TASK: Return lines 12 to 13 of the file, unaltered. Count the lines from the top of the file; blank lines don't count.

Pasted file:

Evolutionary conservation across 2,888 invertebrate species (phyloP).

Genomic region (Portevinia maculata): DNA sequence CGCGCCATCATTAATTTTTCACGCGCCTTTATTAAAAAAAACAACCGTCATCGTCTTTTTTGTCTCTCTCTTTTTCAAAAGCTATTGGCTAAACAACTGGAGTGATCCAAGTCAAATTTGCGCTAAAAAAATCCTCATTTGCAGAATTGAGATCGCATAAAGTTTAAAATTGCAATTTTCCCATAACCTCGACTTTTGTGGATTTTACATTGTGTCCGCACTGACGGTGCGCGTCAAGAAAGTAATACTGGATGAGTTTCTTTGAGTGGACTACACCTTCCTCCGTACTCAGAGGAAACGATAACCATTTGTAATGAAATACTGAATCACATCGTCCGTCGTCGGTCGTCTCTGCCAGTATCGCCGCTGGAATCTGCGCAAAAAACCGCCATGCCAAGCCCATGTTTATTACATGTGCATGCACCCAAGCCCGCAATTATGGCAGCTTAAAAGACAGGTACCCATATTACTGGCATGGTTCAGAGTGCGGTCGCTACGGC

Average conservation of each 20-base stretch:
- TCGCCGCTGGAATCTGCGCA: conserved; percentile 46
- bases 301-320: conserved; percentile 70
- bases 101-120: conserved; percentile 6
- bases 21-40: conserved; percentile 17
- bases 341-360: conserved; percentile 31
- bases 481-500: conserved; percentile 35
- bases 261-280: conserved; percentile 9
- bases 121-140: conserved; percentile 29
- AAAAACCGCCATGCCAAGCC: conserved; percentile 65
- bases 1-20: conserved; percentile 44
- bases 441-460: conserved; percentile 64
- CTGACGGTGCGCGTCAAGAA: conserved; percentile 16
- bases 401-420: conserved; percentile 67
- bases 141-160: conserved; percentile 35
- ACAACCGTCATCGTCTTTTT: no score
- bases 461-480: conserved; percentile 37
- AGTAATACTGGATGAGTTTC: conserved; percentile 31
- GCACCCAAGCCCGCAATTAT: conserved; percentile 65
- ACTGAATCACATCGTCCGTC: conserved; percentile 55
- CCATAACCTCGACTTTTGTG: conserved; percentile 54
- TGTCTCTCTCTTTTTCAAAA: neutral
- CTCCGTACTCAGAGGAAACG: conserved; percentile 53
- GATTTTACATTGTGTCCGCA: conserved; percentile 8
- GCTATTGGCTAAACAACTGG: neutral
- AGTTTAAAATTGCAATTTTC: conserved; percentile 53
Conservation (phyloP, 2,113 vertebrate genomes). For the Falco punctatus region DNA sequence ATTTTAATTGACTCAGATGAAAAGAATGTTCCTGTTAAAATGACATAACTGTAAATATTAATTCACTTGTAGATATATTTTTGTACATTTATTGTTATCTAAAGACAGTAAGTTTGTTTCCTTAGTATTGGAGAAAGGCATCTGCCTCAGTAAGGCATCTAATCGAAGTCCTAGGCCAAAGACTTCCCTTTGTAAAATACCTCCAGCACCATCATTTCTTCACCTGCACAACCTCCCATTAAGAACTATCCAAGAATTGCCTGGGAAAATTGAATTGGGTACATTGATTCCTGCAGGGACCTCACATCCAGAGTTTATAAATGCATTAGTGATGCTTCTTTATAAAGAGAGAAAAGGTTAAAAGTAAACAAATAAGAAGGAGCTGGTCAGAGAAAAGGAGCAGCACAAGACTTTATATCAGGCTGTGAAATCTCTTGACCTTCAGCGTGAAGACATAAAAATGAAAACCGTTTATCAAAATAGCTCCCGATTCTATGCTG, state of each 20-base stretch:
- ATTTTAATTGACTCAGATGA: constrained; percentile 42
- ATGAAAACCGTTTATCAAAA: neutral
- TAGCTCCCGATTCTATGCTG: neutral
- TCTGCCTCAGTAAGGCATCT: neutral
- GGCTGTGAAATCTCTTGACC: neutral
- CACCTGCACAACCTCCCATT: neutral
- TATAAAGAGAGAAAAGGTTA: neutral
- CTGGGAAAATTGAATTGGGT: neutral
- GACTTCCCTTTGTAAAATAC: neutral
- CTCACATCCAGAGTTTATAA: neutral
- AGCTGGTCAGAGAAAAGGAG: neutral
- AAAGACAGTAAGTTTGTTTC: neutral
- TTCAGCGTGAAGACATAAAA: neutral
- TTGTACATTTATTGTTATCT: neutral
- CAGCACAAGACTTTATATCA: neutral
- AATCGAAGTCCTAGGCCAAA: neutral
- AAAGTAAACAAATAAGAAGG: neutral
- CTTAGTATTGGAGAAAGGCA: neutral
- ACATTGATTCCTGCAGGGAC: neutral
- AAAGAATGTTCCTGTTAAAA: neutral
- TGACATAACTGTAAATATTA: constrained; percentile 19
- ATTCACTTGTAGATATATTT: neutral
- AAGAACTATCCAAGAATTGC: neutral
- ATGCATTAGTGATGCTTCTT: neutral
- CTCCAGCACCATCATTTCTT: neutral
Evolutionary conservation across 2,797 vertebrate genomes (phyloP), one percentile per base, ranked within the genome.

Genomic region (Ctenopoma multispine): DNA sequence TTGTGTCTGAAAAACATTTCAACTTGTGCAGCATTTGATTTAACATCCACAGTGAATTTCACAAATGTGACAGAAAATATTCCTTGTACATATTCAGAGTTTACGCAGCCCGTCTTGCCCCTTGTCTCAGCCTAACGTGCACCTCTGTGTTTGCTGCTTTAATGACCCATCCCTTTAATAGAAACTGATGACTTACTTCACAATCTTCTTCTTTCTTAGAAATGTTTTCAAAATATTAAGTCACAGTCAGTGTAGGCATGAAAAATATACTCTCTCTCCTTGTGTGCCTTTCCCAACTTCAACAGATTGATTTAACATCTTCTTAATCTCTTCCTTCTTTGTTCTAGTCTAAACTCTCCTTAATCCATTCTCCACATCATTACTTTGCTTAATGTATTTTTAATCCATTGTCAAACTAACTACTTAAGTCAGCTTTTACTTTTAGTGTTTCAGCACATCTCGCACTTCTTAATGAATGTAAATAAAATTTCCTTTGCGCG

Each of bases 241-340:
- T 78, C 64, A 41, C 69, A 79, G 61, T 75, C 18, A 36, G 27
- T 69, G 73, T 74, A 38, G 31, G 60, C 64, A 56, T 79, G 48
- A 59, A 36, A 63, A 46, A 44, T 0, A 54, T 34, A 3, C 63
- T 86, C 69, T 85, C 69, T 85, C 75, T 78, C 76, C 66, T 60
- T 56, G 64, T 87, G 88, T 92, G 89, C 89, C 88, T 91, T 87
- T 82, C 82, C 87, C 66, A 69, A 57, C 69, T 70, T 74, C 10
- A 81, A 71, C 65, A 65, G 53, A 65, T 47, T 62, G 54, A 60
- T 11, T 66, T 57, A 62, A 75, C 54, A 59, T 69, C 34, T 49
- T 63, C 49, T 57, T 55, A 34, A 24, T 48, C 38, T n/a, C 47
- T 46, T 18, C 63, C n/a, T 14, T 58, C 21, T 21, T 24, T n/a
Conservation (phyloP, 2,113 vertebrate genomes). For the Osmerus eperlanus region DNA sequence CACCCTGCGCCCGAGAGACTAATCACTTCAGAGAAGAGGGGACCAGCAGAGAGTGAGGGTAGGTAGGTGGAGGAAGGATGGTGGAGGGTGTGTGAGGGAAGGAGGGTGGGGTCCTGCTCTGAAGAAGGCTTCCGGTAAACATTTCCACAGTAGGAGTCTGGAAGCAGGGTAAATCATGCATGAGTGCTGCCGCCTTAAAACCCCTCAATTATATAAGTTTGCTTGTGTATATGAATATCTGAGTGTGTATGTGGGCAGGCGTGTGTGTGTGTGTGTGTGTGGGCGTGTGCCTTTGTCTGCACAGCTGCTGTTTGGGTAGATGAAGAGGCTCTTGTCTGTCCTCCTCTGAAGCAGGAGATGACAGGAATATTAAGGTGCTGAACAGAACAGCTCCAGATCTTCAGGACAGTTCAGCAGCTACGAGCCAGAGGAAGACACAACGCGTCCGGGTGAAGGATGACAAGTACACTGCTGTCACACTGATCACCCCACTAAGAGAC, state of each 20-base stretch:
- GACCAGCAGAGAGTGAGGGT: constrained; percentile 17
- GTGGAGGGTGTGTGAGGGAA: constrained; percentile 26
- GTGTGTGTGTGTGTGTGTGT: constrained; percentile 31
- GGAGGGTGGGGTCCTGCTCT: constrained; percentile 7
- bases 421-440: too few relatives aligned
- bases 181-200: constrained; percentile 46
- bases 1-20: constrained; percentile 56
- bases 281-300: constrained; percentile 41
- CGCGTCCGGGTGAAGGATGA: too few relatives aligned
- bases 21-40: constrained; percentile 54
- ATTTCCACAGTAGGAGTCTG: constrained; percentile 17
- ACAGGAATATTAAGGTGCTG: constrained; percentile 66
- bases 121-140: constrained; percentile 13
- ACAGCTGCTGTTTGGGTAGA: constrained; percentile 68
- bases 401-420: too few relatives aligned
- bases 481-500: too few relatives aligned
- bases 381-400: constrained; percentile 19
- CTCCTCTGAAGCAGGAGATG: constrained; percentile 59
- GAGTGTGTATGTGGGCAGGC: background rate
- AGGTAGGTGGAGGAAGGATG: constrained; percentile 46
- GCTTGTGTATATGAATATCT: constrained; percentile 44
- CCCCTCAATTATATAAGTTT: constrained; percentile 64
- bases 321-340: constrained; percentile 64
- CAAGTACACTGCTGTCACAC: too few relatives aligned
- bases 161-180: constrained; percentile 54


- AAAAACCGCCATGCCAAGCC: conserved; percentile 65
- bases 1-20: conserved; percentile 44